Tuesday, October 28, 2014

Mission Creep and the Confusion of the Church

            This week I received a phone call from a lady wondering if I could send someone from the church’s Yard Mowing Team over to her place to cut her grass. She was surprised to discover we did not have a Yard Mowing Team and that we would not be sending anyone over. She informed me that her church had such a team (and I wondered to myself, “Why didn’t she call them, then?”). By the way, while this was the first time I have been asked about the Yard Mowing Team, it is a weekly occurrence for people to call the church asking us to do any number of things that have nothing to do with the mission of the church.

            Mission creep is the expansion of a project or mission beyond its original goals, often after initial successes. Mission creep is usually considered undesirable due to the dangerous path of each success breeding more ambitious attempts, only stopping when a final, often catastrophic, failure occurs. The phrase began circulating in 1993 in articles dealing with military operations, but since the reality of mission creep is familiar to anyone involved in any organization, it quickly spread to discussions in other fields. The church could be the poster child for Mission Creep!

            Here is Jesus’ statement of the mission of his disciples: “All authority in heaven and on earth has been given to me. Therefore go and make disciples of all nations, baptizing them in the name of the Father and of the Son and of the Holy Spirit, and teaching them to obey everything I have commanded you. And surely I am with you always, to the very end of the age.” (Matthew 28:18-20 NIV) That is a concise mission statement that allows little room for mission creep. But somehow between the mission statement and the actual practice of the church, there is a large amount of mission creep!  

            The gap between statement and practice, where mission creep spreads like wildfire, got me to thinking about what our mission statement might be if we based it, not on what Jesus told us to do, but on what we are actually doing. Here are some mission creep inspired Mission Statements: 

·         This church exists to keep the bills paid and the doors open.

·         The mission of this church is to provide activities for our members and any of their friends who might be interested in attending.

·         The purpose of the church is to promote a particular social and political agenda (you pick which one).

·         The mission of this church is to oppose certain sins (and other things we don’t like).

·         Our church seeks to be all things, to all people, in all places, at all times.

            While all of the above may have some merit, they cannot be replacements for the mission of the church as given by Jesus. When they are elevated to replacement status, we are not in danger of experiencing mission creep, we are neck deep in it! The only way out is to return to the mission given by Jesus. That mission will remove confusion (and inactivity) and position the church to be a tool in the hand of Jesus to show his love to a broken and needy world.

           Because Jesus has all authority, and he will be with us all the time, we can confidently go and make disciples! That is the mission of the unconfused church.

- Kenny Payne

Thursday, October 02, 2014

Jesus Spoke...

They went to Capernaum, and when the Sabbath came, Jesus went into the synagogue and began to teach. The people were amazed at his teaching, because he taught them as one who had authority, not as the teachers of the law. (Mark 1:21-22 NIV)


            People were eager to talk to Jesus. They would travel to hear him teach. They brought their children to be blessed by Jesus. They sought healing for both their bodies and their souls. They loved to bask in his mercy and to see him confront injustice. Jesus spoke with power and truth and his words changed lives.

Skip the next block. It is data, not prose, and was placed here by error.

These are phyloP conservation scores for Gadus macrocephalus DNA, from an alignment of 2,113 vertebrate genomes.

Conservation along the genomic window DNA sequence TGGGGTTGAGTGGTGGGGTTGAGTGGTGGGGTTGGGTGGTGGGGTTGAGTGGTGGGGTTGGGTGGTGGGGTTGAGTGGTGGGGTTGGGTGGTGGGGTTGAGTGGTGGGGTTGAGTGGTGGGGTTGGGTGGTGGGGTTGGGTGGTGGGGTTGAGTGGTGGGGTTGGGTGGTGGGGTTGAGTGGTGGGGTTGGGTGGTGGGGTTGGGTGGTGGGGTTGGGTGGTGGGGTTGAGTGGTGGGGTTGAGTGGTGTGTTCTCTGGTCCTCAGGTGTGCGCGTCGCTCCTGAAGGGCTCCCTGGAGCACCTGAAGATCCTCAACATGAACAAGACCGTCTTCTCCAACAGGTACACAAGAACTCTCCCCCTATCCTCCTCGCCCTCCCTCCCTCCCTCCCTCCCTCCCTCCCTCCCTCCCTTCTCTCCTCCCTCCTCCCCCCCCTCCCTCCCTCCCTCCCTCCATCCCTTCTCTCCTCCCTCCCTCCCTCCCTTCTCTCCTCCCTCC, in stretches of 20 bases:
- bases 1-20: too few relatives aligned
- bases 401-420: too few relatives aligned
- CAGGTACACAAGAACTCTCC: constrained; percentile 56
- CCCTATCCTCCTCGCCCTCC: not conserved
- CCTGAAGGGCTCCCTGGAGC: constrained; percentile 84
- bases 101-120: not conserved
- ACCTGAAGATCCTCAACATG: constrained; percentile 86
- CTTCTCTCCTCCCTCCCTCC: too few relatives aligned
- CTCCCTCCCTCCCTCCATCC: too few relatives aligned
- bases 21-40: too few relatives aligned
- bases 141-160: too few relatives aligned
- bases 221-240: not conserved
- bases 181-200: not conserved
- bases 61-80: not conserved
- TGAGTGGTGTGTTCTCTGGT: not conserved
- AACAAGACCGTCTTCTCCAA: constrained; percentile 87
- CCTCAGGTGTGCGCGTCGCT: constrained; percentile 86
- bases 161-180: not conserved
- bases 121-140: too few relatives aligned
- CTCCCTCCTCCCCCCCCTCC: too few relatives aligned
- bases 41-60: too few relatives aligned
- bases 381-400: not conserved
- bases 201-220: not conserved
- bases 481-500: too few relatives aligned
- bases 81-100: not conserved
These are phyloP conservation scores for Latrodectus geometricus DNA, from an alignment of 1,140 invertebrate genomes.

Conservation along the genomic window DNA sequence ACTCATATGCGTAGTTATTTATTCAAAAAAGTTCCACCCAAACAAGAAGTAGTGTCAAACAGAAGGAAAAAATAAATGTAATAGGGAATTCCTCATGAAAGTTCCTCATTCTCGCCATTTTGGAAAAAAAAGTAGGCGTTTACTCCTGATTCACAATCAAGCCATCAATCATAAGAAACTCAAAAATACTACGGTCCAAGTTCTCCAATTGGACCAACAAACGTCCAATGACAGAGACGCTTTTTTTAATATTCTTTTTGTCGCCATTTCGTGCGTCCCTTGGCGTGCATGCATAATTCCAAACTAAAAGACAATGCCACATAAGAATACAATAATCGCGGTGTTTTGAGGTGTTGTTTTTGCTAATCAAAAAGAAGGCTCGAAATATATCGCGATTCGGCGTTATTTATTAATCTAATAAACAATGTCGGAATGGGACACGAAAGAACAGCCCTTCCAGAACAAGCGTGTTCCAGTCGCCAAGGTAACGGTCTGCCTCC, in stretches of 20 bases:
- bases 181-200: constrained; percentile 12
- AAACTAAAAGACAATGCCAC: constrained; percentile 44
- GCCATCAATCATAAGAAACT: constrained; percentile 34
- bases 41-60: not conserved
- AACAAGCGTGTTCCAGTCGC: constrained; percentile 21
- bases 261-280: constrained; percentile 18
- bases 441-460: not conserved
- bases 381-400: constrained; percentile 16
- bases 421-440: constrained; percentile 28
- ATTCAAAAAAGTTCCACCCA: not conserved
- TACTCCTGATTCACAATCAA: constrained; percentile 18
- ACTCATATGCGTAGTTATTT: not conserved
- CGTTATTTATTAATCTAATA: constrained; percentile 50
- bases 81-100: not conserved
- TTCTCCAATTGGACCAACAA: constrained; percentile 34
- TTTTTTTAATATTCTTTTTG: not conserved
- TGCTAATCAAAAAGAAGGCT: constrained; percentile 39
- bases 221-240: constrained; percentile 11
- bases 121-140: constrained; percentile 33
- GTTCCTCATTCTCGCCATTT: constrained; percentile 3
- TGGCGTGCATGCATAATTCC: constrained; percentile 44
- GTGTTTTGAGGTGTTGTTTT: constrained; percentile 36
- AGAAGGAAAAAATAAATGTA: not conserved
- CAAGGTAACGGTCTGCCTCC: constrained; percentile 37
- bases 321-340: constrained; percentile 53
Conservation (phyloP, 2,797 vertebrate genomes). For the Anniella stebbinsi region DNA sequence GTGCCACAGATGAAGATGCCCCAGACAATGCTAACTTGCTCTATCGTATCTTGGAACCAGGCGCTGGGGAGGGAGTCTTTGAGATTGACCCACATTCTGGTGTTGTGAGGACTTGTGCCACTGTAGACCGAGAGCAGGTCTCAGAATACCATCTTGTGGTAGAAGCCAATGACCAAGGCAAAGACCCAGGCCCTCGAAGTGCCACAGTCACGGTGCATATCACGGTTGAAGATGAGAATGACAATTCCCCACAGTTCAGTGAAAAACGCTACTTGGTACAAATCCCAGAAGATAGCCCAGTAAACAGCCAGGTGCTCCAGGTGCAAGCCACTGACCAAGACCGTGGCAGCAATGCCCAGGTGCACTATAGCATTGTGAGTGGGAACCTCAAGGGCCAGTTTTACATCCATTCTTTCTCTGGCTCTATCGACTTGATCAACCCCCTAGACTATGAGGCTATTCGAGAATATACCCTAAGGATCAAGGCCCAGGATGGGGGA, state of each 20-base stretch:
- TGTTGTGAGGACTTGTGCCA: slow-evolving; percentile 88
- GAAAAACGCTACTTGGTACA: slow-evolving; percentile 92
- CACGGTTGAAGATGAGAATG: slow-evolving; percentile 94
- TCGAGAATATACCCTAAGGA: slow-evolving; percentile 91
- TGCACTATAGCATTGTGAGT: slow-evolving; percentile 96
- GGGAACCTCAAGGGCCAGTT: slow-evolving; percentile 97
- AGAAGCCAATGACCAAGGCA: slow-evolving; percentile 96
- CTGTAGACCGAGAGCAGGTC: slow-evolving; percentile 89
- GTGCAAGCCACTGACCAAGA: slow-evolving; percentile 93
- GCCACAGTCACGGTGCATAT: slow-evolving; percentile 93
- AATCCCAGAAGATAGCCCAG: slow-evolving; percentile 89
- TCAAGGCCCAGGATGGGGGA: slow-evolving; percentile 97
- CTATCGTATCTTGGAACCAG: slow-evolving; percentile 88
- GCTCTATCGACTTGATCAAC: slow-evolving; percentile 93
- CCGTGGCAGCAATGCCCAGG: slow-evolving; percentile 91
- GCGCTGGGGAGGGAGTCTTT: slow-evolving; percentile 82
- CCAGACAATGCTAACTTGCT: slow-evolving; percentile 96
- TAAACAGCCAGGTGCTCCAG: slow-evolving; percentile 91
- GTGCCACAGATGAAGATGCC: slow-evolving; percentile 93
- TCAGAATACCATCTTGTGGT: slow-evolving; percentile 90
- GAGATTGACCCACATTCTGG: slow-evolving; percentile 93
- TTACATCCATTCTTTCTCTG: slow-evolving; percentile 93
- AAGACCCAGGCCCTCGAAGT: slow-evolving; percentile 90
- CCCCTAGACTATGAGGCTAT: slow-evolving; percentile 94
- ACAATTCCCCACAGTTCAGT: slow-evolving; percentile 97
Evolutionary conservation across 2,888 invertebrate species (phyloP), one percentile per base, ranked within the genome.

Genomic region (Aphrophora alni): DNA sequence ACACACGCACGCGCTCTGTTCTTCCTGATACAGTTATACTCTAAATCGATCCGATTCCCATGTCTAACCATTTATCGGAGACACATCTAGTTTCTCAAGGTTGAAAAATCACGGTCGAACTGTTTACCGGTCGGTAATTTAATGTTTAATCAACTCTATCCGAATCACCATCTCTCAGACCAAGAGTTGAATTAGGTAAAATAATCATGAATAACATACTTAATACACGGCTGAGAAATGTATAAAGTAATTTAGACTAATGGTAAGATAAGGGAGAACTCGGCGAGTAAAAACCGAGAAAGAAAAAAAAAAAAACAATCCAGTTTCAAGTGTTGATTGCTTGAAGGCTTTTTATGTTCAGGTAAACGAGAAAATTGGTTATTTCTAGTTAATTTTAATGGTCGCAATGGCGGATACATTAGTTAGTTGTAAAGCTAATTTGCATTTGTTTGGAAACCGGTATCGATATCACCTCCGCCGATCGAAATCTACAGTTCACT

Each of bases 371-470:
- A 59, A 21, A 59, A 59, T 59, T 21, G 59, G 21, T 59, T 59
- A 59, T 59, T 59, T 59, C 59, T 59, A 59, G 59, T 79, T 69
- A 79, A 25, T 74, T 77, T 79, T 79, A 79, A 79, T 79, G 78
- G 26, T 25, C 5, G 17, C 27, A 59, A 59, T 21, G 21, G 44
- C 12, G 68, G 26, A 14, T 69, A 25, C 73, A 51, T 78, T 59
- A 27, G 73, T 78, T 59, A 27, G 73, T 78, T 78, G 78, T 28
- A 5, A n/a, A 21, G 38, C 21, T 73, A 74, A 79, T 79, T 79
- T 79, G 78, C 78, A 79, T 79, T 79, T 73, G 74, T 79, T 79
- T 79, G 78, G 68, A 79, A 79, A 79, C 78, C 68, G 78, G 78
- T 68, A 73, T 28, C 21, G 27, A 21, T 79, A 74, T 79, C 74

Jesus taught his disciples to speak, too. He taught them to love Scripture because it is the word of God that will transform lives. He taught them to pray – using their words to strengthen their love for and relationship with God. He taught them to teach – sharing the treasures of God with people using simple words and stories to convey deep and complex truth.

            People recognized that Jesus’ words had authority, and was not like the teaching of the religious leaders. There is great irony in this because the religious leaders liked to point out that Jesus lacked authority – he was not from their schools or institutions! Jesus had a totally different kind of authority.

            Jesus spoke with the authority of someone who knew what he was talking about. His ideas about God were not theories based on a combination of Scripture and philosophy, rather he spoke about God as one who had spent lots of time together!

            Jesus spoke with the authority of someone who lived out what he taught. One of the most devastating things that Jesus said concerning the religious leaders was this: “You must obey them and do everything they tell you. But do not do what they do, for they do not practice what they preach!” In contrast, Luke describes his gospel with these words: “In my former book, Theophilus, I wrote about all that Jesus began to do and to teach…” (Acts 1:1). One of the most attractive things about Jesus is that he precisely practiced all that he taught!

            Jesus spoke with compassion to all those who had been beaten up by others or beaten down by life. Jesus spoke with mercy to all those who knew the weight of their guilt and dreamed of forgiveness. Jesus spoke with hope to all those who had given up on life and faith. Jesus spoke with challenge to all those who promoted self over others and thought themselves somehow superior. Jesus spoke with anger to those who degraded God’s temple and robbed God’s people. Jesus, hanging on the cross, looked around at the soldiers who gambled for his clothes, the religious leaders who took pleasure in mocking him, the people who simply bought into the Roman/Sanhedrin story that he was a criminal, and the criminals who were mocking him as they died together, spoke with great difficulty: “Father, forgive them, they do not know what they are doing.”